Foundation for Justice
Awarded to the attorney who has devoted expertise and time to changing the justice system to promote access and opportunity for those most vulnerable.
Nominations are due March 1st and are to include the individual's name; firm if applicable; address & other contact information; the award for which they are being nominated and contact information of the nominators; a summary of their characteristics, experiences, and service that qualifies them for the award; and support letters from others may be included. The nomination packets should be sent to The Arizona Foundation for Legal Services & Education, ATTN: Kevin S. Ruegg, 4201 N. 24th Street, Suite 210, Phoenix, AZ 85016 or fax to 602-271-4930.
Awards Acknowledged in conjunction with the Foundation participation in the annual Arizona State Bar Convention.
Ellen S. Katz
Since 1980, when Ellen Katz received her law degree from Washington University, she has devoted her expertise and time to changing the justice system to promote access and opportunity for those most vulnerable. Since moving to Arizona, she has worked with a broad spectrum of legal advocacy organizations, including Southern Arizona Legal Aid, the Equal Opportunity Employment Commission, the Arizona Center for Disability Law and the Civil Rights Division at the Arizona Attorney General′s Office. She has now devoted over nine years to public advocacy with the William E. Morris Institute for Justice, where she remains a resource for other legal aid providers as well as an impact litigator in her own right.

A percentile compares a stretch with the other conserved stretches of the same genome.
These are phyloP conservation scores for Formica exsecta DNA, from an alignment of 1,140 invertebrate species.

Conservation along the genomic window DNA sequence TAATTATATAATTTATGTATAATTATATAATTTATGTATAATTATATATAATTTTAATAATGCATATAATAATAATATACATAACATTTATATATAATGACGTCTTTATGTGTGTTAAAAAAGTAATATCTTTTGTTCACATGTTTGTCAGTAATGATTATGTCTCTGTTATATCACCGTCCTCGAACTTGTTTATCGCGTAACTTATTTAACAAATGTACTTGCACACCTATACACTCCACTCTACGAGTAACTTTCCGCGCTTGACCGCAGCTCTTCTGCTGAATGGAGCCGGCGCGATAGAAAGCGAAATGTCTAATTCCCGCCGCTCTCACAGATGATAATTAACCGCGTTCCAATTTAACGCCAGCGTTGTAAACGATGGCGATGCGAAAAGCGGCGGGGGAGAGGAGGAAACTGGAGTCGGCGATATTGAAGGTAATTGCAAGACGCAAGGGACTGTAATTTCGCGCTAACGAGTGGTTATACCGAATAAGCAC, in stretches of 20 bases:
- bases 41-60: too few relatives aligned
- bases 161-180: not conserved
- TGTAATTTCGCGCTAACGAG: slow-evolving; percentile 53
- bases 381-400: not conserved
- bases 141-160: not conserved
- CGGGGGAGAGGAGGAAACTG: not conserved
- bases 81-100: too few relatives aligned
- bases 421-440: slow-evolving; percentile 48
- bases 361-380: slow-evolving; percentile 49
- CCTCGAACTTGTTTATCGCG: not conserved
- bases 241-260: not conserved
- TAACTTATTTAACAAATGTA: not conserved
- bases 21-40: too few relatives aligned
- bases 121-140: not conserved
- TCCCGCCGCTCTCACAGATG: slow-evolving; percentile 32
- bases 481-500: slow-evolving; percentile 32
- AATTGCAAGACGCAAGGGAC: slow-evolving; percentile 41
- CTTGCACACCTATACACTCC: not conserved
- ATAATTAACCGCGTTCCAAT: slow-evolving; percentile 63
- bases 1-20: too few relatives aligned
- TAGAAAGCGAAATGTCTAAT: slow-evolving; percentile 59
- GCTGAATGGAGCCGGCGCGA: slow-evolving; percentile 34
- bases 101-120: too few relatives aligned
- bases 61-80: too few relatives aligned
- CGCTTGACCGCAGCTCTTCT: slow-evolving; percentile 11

Through Ellen′s advocacy the system for those most vulnerable has advanced in numerous areas. Ellen′s representation of the poverty population is extensive.
In addition to her focus of ensuring our judicial system is always aware of the needs of those who cannot afford representation, Ellen′s representation of the public strengthens the justice system by giving large number of people access through her advocacy on their behalf.
Gary Restaino's entire professional career has been dedicated to public service. Gary began his career in 1997 as a legal aid attorney at Community Legal Services in Phoenix. Combining a brilliant legal mind and social conscience with being fluent in Spanish, Gary was uniquely qualified. He employed his skills and was able to progress his career to the Arizona Attorney's Office, and in 2003 he was promoted to Division Chief Counsel of the Criminal Division for the United States Attorney's Office. In addition to Gary's “day job,” he has generously provided his time on State Bar committees, and provided pro bono legal services to those most in need. “Gary does this because he believes in our legal system; but also he believes that our legal system should not be available only if you have enough money or power or influence.” Gary possesses an enduring commitment to justice and fairness that is unequaled.